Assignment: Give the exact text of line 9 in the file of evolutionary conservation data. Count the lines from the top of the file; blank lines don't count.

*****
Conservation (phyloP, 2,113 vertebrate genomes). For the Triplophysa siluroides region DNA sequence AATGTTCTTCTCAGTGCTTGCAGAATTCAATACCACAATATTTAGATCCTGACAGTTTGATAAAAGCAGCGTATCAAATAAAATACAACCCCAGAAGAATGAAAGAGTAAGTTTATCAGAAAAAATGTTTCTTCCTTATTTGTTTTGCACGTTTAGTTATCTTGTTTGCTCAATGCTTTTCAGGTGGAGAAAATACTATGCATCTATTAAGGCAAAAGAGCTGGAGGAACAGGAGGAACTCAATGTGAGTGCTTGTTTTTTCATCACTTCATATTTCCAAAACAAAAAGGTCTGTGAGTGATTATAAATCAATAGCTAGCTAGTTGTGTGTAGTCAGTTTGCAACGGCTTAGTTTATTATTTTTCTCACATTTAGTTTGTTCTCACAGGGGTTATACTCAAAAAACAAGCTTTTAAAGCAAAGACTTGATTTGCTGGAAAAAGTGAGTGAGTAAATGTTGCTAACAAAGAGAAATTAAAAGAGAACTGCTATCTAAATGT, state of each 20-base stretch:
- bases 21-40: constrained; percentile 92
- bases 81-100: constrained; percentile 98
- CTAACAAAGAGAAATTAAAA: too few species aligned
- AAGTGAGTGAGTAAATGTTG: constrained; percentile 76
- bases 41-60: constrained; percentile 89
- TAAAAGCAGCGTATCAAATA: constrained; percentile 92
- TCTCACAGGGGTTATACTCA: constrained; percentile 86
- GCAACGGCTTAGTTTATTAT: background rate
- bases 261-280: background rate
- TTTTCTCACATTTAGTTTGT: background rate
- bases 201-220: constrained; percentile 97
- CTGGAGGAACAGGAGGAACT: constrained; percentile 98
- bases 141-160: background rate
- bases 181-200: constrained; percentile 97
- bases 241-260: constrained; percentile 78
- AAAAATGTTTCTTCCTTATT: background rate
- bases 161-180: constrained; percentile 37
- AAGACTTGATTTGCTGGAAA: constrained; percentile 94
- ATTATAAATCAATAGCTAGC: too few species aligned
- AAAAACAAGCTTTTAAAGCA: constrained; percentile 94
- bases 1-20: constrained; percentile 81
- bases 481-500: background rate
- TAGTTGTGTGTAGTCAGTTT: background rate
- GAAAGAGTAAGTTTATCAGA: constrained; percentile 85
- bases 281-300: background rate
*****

- GCAACGGCTTAGTTTATTAT: background rate